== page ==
Corn Soybean split screen

The weather is washing concerns over the 2019 corn and soybean crops.

The recent rally in the corn market “is all weather related,” says Brian Hoops, a market analyst with Midwest Market Solutions.

Prior to the spring planting season, the market was flailing in the face of large worldwide grain supplies and the onslaught of bad news coming from the Trump administration concerning trade and tariffs. But the rain fell last fall, turned to snow in the winter, and didn’t let up this spring, leading to major flooding and all kinds of planting problems in areas ranging from Ohio to Nebraska.

As a result, planting has been slow and sprinkled with prevented plant and replant decisions, which were complicated by questions surrounding a government trade aid package and a government disaster aid package.

Hoops points toward large nationwide prevented planting numbers, saying they dwarf old records and point toward lower overall planted acreage. Add in the fact that the delayed planting season and difficult field conditions point toward lower yields, and you’ve got the recipe for a weather market.

One thing that is certain is the production risk for this crop is high. That should mean the market includes some risk premium, probably all the way until the first frost and beyond this fall, Hoops says.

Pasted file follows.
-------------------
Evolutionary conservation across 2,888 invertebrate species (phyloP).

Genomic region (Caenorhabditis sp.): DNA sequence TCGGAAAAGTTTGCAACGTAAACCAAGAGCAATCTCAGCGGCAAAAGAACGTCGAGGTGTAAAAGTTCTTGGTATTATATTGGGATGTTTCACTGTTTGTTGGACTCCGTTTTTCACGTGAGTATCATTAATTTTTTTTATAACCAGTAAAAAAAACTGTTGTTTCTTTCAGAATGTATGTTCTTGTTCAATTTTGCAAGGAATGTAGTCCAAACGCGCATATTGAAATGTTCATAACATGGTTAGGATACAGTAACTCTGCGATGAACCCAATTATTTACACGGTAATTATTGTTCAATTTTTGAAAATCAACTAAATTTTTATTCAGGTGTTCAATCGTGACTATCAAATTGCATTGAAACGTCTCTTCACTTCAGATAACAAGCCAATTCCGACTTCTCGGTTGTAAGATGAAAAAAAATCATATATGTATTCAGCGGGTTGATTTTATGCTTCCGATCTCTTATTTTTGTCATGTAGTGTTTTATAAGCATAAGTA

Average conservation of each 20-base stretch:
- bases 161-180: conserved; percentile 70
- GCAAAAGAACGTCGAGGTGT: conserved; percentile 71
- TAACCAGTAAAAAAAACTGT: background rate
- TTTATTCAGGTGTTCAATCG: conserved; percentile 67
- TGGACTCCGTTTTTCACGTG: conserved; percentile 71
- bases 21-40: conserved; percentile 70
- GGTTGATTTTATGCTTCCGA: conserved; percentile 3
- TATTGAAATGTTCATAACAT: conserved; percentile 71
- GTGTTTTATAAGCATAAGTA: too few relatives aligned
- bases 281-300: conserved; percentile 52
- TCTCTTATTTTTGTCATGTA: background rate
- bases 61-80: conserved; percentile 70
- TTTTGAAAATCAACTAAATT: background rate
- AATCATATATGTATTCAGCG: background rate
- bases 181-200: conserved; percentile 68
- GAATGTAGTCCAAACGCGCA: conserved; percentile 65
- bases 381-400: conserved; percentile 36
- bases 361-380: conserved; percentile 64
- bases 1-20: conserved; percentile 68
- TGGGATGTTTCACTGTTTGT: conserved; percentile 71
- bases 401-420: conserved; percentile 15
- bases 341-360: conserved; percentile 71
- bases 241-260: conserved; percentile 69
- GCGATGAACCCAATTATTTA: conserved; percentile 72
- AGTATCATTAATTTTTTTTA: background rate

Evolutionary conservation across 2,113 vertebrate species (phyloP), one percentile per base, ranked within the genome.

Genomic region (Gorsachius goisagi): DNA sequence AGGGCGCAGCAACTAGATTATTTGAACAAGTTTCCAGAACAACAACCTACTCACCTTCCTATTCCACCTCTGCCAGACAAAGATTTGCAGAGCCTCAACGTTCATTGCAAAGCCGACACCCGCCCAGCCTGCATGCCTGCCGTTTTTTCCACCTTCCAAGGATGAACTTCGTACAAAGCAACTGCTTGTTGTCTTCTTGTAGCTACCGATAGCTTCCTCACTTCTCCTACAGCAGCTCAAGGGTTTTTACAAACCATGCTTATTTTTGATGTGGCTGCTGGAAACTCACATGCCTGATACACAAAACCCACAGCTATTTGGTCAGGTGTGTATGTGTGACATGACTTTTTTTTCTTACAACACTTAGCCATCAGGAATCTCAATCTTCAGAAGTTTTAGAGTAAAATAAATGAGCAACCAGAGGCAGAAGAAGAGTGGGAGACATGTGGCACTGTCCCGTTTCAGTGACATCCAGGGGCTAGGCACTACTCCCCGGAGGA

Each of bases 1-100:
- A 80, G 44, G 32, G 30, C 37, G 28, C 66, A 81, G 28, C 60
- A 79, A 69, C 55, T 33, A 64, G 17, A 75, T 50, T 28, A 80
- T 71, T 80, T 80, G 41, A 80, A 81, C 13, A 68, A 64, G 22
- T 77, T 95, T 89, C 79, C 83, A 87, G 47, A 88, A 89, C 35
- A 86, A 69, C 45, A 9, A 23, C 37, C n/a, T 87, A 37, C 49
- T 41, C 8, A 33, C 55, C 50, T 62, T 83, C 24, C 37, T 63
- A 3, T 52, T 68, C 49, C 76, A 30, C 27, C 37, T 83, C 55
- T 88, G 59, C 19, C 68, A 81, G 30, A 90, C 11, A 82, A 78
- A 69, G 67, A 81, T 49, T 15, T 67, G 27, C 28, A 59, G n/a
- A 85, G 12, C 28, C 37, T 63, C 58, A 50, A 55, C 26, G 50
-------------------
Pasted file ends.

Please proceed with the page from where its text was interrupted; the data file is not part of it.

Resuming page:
Of course, there are still major concerns regarding trade and the administration’s continual tariff threats, Hoops says.

But this would appear to be a year that flexibility will be key when looking at any marketing plan, he adds. The risk premium is something to watch. And the market signals to store corn and beans could be worth watching. At the very least, this is looking like a year when it may be wise to use market tools to buy market protection.

Short crops tend to have long tails and Hoops reminds farmers that — at least in the United States — “there is just no way that we won’t have a short crop.”

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Gene Lucht is public affairs editor for Iowa Farmer Today, Missouri Farmer Today and Illinois Farmer Today.